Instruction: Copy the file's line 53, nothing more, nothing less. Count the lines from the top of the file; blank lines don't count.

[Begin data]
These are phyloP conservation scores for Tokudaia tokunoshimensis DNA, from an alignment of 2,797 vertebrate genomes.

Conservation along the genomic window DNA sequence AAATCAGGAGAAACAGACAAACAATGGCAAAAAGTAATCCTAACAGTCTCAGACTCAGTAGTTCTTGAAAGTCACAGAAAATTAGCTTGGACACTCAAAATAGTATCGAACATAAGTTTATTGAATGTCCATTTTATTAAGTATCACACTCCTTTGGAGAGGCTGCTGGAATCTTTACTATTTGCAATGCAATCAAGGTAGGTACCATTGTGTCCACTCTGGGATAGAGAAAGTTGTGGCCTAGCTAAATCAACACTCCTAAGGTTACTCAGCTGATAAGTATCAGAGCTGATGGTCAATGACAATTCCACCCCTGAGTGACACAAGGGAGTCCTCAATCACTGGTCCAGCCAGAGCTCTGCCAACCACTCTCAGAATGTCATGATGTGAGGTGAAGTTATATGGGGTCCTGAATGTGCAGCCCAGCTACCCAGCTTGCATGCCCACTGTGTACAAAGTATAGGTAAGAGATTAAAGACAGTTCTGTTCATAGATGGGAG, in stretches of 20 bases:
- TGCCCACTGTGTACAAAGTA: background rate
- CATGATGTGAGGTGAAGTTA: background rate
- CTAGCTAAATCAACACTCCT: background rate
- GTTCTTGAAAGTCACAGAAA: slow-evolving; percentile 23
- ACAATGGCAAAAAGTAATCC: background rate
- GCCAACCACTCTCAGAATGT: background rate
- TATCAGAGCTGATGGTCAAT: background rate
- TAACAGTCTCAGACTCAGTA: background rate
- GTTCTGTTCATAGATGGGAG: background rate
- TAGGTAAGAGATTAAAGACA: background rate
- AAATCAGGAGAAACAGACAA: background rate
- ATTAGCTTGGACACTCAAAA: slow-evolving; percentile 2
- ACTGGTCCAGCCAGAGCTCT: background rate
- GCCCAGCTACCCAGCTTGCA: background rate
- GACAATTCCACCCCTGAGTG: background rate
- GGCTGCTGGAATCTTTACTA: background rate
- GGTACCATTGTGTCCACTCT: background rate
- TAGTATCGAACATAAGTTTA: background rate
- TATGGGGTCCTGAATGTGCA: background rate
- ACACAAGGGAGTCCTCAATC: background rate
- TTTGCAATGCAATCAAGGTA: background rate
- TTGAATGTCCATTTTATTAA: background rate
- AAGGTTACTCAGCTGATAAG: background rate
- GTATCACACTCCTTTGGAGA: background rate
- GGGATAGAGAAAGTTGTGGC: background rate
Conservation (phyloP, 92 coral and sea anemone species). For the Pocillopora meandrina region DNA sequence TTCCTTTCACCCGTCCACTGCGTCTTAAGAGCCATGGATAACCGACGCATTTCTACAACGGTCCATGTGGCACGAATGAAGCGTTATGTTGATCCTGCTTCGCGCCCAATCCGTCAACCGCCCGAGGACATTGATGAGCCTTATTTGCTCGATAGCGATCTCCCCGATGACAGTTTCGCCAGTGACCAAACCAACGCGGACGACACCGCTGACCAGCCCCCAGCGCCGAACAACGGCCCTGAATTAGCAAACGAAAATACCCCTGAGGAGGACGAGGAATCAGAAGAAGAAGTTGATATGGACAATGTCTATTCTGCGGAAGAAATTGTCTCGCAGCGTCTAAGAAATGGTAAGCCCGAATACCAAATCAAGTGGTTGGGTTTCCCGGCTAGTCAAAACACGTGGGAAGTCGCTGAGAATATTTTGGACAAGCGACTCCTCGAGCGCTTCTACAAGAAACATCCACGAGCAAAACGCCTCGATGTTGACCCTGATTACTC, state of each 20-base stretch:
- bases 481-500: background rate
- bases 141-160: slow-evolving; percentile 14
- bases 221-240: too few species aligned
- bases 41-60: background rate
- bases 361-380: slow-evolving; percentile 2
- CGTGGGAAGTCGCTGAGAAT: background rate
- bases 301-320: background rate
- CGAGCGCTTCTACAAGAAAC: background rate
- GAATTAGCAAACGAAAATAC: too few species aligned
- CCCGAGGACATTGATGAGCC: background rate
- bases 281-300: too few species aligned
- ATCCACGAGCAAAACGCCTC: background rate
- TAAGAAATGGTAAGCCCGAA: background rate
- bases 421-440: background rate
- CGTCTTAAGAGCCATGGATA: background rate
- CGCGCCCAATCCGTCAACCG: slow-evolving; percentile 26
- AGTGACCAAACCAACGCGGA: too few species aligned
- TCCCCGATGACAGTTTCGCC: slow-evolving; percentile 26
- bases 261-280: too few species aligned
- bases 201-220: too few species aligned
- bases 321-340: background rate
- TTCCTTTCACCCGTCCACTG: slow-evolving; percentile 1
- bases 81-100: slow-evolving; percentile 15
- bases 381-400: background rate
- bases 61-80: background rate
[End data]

- bases 61-80: background rate